Zach Braff … Tom Reilly
Amanda Peet … Sofia Kowalski
Jason Bateman … Chip Sanders
Charles Grodin … Bob Kowalski
Mia Farrow … Amelia Kowalski
Lucian Maisel … Wesley
Donal Logue … Don Wollebin
The Weinstein Company presents The Ex. Written by David Guion & Michael Handelman. Running time: 89 minutes. Rated PG-13 (for Sexual Content, Brief Language and Drug Reference). Released on DVD: August 21, 2007. Available at Amazon.com.
Am I living in an alternate universe? Because any movie that features Zach Braff and Jason Bateman as on screen rivals in a comedy should be a laugh riot. instead, we have a roughly 75 minute film (taking away the beginning and end credits) that seems to never get off the ground, barely producing a single laugh.
Where to start…
Zach Braff stars as Tom Reilly, a guy who seemingly can’t hold down a job to save his life yet is married to rising, no-nonsense lawyer Sofia Kowalski (see, they’re the perfect odd couple!) and they’re expecting their first child. When Tom loses yet another job, this time as a cook in a downtown New York restaurant (by way of a food fight, no less), he decides that if he’s going to provide for his family then the best way for him to do so is to move to Ohio and accept a job offer by Sofia’s father.
When we get to Ohio, we meet Bob and Amelia, Sophia’s parents, and are introduced to the work environment of which Tom will be a part. Sunburst is an “alternative” advertising agency that believes in a business appropriate dress code and has its employees throw around an invisible “yes ball” all day long, even during meetings.
We then meet Chip Sanders, a wheelchair bound ad man who dreams of working for a big time advertising agency in Barcelona, Spain. It isn’t long before we find out that he used to date Sophia and still harbors feelings for her. Which leads him to doing whatever it takes to make Tom’s entire family and co-workers turn against him, for the small chance of winning back Sophia.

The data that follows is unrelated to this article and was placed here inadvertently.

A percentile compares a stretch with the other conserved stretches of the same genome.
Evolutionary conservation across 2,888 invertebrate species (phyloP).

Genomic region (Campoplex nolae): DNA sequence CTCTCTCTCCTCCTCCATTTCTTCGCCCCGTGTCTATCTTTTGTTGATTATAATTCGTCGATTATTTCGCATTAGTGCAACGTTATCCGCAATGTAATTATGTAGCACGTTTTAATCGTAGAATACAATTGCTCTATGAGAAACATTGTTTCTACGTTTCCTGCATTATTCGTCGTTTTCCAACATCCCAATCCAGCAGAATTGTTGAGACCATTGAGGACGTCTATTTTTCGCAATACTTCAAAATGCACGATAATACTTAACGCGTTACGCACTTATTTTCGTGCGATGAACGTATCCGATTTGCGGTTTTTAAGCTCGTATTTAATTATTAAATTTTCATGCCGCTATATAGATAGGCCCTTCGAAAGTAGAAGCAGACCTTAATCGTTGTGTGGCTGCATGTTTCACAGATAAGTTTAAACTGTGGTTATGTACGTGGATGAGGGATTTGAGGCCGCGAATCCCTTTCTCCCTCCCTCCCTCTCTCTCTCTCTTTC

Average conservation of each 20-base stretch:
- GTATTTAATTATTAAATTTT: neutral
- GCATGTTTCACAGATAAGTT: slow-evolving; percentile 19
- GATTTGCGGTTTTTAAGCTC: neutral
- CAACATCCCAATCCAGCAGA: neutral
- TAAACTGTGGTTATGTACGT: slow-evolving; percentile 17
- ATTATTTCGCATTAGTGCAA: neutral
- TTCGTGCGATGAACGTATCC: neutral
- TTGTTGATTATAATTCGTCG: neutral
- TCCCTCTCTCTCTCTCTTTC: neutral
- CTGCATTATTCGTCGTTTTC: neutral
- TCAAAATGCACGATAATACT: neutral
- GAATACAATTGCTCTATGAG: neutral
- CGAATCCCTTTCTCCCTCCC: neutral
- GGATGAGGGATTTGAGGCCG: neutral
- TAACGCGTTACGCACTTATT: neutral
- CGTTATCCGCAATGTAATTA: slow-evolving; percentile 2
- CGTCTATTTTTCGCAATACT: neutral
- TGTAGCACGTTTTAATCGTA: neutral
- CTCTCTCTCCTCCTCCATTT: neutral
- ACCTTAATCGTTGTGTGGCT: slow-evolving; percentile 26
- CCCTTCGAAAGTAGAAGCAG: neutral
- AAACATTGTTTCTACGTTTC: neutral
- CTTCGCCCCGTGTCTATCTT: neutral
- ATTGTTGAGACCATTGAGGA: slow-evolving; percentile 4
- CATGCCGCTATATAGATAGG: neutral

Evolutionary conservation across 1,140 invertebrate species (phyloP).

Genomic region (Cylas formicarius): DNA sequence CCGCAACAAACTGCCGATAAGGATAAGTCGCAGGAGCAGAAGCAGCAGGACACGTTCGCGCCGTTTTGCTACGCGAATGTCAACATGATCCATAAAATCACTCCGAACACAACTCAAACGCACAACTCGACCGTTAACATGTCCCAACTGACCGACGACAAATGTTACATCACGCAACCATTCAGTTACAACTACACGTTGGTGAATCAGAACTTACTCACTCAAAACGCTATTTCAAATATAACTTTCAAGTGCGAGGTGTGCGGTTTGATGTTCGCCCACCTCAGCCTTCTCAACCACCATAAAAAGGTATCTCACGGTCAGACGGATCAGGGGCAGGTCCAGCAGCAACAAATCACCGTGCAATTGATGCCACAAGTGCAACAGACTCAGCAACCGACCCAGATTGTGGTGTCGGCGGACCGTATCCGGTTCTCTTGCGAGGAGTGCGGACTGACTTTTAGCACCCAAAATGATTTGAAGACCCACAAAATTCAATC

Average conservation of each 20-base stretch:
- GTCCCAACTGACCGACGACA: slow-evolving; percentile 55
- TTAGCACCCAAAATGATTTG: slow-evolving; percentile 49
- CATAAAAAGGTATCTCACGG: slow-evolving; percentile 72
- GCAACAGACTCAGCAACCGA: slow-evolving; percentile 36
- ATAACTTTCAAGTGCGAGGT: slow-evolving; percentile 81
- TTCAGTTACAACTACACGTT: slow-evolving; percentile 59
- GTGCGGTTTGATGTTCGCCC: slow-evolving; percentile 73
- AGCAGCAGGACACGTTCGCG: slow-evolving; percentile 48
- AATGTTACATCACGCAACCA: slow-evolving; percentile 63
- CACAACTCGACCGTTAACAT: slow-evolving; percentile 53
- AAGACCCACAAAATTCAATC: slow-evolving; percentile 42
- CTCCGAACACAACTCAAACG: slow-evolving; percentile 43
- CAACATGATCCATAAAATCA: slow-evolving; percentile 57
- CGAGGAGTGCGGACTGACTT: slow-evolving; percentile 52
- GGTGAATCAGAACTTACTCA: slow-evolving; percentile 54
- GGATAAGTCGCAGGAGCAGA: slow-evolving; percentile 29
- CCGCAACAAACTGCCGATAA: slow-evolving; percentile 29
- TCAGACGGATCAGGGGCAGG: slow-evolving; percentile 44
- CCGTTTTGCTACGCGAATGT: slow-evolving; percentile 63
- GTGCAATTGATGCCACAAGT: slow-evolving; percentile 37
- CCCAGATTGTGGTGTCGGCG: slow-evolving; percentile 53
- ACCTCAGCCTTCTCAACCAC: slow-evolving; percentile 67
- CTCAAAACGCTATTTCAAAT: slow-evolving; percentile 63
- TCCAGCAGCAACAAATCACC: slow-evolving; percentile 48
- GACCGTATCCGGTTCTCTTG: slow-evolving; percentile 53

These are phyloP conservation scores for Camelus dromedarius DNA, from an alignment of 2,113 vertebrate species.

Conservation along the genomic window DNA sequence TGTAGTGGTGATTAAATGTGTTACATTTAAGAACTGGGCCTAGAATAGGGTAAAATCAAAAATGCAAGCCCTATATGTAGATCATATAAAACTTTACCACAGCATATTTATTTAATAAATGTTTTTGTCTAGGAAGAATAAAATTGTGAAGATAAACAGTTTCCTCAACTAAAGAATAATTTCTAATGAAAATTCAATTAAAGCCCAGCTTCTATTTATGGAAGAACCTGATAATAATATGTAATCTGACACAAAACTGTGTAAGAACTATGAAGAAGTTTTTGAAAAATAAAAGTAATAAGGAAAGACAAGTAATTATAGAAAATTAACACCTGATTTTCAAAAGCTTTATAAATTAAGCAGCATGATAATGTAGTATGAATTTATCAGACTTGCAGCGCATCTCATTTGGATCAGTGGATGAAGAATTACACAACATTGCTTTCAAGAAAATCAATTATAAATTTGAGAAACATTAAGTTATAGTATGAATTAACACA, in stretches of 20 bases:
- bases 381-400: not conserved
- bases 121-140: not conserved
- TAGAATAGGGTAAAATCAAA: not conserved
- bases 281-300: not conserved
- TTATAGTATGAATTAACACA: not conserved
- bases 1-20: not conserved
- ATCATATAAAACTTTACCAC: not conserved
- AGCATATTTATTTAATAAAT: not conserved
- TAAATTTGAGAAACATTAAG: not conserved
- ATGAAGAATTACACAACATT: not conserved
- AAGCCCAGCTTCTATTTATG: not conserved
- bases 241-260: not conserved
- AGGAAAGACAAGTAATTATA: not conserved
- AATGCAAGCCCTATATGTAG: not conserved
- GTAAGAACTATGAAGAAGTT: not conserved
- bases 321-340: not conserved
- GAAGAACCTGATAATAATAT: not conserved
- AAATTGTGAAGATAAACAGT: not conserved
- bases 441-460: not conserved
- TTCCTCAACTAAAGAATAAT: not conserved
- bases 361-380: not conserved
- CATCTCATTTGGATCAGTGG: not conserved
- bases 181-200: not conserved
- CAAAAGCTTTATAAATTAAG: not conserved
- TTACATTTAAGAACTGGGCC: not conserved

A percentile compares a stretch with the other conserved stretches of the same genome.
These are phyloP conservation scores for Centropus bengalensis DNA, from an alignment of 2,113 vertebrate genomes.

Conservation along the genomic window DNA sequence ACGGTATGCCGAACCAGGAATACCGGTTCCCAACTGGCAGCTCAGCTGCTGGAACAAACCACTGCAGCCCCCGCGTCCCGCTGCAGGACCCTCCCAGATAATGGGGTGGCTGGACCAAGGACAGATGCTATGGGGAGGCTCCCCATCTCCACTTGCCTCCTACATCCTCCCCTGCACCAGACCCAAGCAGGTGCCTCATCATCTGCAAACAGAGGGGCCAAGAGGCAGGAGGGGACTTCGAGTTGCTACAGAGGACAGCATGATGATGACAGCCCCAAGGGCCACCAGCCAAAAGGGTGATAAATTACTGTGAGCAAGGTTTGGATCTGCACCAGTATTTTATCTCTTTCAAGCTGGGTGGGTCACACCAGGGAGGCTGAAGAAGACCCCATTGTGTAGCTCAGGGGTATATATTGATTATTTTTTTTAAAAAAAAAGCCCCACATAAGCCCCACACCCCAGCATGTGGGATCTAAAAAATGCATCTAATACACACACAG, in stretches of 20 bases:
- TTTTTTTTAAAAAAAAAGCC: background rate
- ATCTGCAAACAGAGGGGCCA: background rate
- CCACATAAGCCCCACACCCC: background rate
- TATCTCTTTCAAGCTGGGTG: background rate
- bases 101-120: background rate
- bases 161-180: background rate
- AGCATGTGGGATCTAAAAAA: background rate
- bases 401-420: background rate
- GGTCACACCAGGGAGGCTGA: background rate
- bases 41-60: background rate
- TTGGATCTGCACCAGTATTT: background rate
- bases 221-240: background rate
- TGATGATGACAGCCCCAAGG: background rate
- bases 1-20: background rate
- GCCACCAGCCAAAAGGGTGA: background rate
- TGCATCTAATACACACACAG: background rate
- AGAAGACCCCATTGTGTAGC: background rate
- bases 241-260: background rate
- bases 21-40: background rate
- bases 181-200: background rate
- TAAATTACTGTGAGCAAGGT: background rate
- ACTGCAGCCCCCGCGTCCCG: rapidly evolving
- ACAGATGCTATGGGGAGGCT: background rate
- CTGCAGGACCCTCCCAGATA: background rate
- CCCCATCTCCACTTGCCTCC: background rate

The Ex is a complete hodgepodge of unrelated plot points stitched together for no apparent reason, and it shows. It attempts to introduce so many new and exciting ideas (well, its idea of new and exciting, anyway) that it never even attempts to hone in on one, or even three, of them to make a somewhat coherent story. And that is the biggest flaw, it takes so many ideas and mixes them together to the point were it becomes an incoherent mess.
Tom being fired from his job isn’t enough. Them having a newborn child, not enough. Working for his father in law, not enough. Him having marital problems after the child is born, not enough. There being an old flame from his wife’s past isn’t even enough. It’s so all over the place that it never build any of the plot detours or characters to a pleasing conclusion when the end credits start to roll.
It’s so busy trying to mock and ridicule the alternative methods to things like advertisement, parenting and marriage counseling that at times it feels like the writer wrote all of those scenes first and then tried to tie them together in to a film. The jokes are so broad and unoriginal that its just a chore to sit though the movie. An irritatingly safe comedy that never tries anything new, relying heavily on jokes and gags that have been run into the ground for the past ten years.
This new “unrated” version has removed several scenes from the theatrical cut, including a wheelchair basketball game where Chip talks Tom in to joining them in a game and then has the others players go after him once they find out he’s not a paraplegic. It’s a very predictable scene, but it was needed to at least give the Chip character some type of presence in the film. Instead he’s now left even more one dimensional. And the ending has also been chopped up to where it doesn’t make as much sense. Previously Chip revealed that he was in fact faking his disability, only to be hit by an oncoming vehicle and finds himself wheelchair bound for real. This is nowhere to be found in the movie.